Dalek Empire
The Scripts

Author: Nicholas Briggs
Big Finish
RRP 15.99
ISBN 1 84435 106 8
Available 08 July 2004

On planet Vega VI, Susan Mendes and Alby Brook take their first, tentative steps towards romance. She's a career geologist and he's just a drifter, but the attraction between them is undeniable. However, the Vega System is the first target of the largest Dalek invasion fleet ever assembled...

This hefty volume contains all eight of Nicholas Briggs' scripts for the Dalek Empire and Dalek War miniseries of audio dramas.

Before reading this, I had often wondered what the point of such script books was. Why would anyone be interested in reading printed versions of scripts to drama productions that are themselves already available commercially (indeed, productions that are only available commercially)? However, there's far more material in this 330-page tome than we ever heard on CD.

The scripts presented here are the versions taken into the studio for each play's recording session. Any and all changes that took place between this point and the final edit, including even the tiniest deletions, additions and rearrangements, are meticulously annotated in notes at the end of each chapter. I would say, though, that footnotes at the base of each page would have been more user-friendly than having to flip back and forth to and from the notes pages.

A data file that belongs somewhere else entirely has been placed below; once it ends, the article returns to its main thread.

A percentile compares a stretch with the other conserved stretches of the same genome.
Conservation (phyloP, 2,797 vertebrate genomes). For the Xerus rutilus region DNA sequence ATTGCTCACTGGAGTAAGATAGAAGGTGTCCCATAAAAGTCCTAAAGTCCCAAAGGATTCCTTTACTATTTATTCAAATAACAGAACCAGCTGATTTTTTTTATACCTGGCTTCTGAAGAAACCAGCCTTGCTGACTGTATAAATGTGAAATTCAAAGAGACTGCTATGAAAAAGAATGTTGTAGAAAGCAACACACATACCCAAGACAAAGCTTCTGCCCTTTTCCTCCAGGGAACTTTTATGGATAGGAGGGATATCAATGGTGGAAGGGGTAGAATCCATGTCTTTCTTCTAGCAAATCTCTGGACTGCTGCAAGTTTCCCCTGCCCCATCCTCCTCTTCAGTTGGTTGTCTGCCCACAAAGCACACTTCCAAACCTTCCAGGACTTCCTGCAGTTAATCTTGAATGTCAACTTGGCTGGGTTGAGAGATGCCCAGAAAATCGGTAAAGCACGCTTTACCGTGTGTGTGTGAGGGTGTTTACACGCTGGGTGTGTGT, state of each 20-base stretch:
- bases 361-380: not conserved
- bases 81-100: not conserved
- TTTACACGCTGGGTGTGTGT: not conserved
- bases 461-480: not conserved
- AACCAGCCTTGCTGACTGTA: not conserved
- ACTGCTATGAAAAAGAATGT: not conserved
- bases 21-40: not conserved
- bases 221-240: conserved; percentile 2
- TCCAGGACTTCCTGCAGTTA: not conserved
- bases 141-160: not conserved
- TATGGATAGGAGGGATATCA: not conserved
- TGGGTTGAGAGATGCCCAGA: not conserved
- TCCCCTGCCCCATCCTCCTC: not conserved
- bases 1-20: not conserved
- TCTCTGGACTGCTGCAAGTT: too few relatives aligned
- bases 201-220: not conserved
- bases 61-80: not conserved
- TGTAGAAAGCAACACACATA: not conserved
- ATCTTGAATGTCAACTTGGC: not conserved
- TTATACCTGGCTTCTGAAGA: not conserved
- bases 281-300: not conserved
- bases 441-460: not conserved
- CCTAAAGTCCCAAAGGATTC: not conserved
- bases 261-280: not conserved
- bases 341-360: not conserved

In between the chapters are "Q&A" segments in which Briggs answers questions on a variety of topics, including his approach to writing; the inspirations behind his characters and their names; casting; and the initially lukewarm responses of certain reviewers (hey, Nick, you forgot to mention Review Graveyard's glowing praise!) Curiously, no one is credited for the questions in these Q&A segments, though Briggs is credited for the answers. I hope he wasn't "interviewing" himself.

I have occasionally criticised the writer's use of narration, tending to see this as a rather lazy way to tell a story on audio, considering the use of dialogue to be a preferable method of conveying information. However, his convincing arguments for the use of narration, especially in his over-arching framing sequences, have won me over. He made me laugh out loud with the basic example he gives on pages 184-5:

"[...] if you start a drama with someone walking down the road and going into a shop, it all seems a bit mundane and unimportant. However, if you [...] put in a narrator saying, 'It all started that day I walked down the road and went into the shop... and after that, things would never be the same' you suddenly invest it with all sorts of potential significance."

I was also amused to read about the development of Kalendorf's character, which was largely led by the conviction of the actor, Gareth Thomas, who believed his character, rather than Suz or Alby, should be the dominant driving force of the drama!

The book also includes a few excerpts from even earlier drafts of the scripts, which give a fascinating insight to the creative process and provide valuable guidance to budding writers, who need to learn not to be too precious about the first words they set down on the page.

There are a few typos in evidence, especially on the opening Editor's Note, which I suspect was probably one of the last things to be added. Never mind getting it proofread - I doubt this page was even spell-checked, not with its "SPOLIER" alert at the foot of the page.

That aside, if you're chomping at the bit waiting for the next instalment of Dalek Empire III, this volume is the perfect way to while away a few hours.

Richard McGinlay

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